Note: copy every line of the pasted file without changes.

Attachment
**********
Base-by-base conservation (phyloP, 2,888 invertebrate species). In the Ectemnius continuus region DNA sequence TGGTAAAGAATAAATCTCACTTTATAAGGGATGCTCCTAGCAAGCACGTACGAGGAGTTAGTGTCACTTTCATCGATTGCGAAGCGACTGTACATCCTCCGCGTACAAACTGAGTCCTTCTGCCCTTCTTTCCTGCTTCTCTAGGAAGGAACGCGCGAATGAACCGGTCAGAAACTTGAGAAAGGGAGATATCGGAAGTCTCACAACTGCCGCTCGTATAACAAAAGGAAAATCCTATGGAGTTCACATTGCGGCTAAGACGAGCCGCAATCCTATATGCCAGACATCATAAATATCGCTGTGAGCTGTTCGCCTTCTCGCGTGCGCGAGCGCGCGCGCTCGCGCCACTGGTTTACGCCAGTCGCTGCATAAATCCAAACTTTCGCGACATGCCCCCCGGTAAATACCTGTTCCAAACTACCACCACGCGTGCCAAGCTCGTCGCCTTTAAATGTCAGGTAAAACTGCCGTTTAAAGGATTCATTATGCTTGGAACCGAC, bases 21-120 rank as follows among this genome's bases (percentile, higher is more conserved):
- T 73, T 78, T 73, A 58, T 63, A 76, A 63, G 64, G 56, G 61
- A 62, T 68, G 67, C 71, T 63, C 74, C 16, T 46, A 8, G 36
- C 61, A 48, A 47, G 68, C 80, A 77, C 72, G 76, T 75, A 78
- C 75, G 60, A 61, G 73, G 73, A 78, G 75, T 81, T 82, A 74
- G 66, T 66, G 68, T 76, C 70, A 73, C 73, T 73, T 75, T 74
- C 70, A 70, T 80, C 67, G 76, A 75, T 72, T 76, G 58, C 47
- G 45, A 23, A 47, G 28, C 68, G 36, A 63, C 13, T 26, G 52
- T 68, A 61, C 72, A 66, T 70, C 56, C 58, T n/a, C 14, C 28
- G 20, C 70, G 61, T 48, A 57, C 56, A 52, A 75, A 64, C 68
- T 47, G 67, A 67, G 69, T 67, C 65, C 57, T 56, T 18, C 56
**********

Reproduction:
Base-by-base conservation (phyloP, 2,888 invertebrate species). In the Ectemnius continuus region DNA sequence TGGTAAAGAATAAATCTCACTTTATAAGGGATGCTCCTAGCAAGCACGTACGAGGAGTTAGTGTCACTTTCATCGATTGCGAAGCGACTGTACATCCTCCGCGTACAAACTGAGTCCTTCTGCCCTTCTTTCCTGCTTCTCTAGGAAGGAACGCGCGAATGAACCGGTCAGAAACTTGAGAAAGGGAGATATCGGAAGTCTCACAACTGCCGCTCGTATAACAAAAGGAAAATCCTATGGAGTTCACATTGCGGCTAAGACGAGCCGCAATCCTATATGCCAGACATCATAAATATCGCTGTGAGCTGTTCGCCTTCTCGCGTGCGCGAGCGCGCGCGCTCGCGCCACTGGTTTACGCCAGTCGCTGCATAAATCCAAACTTTCGCGACATGCCCCCCGGTAAATACCTGTTCCAAACTACCACCACGCGTGCCAAGCTCGTCGCCTTTAAATGTCAGGTAAAACTGCCGTTTAAAGGATTCATTATGCTTGGAACCGAC, bases 21-120 rank as follows among this genome's bases (percentile, higher is more conserved):
- T 73, T 78, T 73, A 58, T 63, A 76, A 63, G 64, G 56, G 61
- A 62, T 68, G 67, C 71, T 63, C 74, C 16, T 46, A 8, G 36
- C 61, A 48, A 47, G 68, C 80, A 77, C 72, G 76, T 75, A 78
- C 75, G 60, A 61, G 73, G 73, A 78, G 75, T 81, T 82, A 74
- G 66, T 66, G 68, T 76, C 70, A 73, C 73, T 73, T 75, T 74
- C 70, A 70, T 80, C 67, G 76, A 75, T 72, T 76, G 58, C 47
- G 45, A 23, A 47, G 28, C 68, G 36, A 63, C 13, T 26, G 52
- T 68, A 61, C 72, A 66, T 70, C 56, C 58, T n/a, C 14, C 28
- G 20, C 70, G 61, T 48, A 57, C 56, A 52, A 75, A 64, C 68
- T 47, G 67, A 67, G 69, T 67, C 65, C 57, T 56, T 18, C 56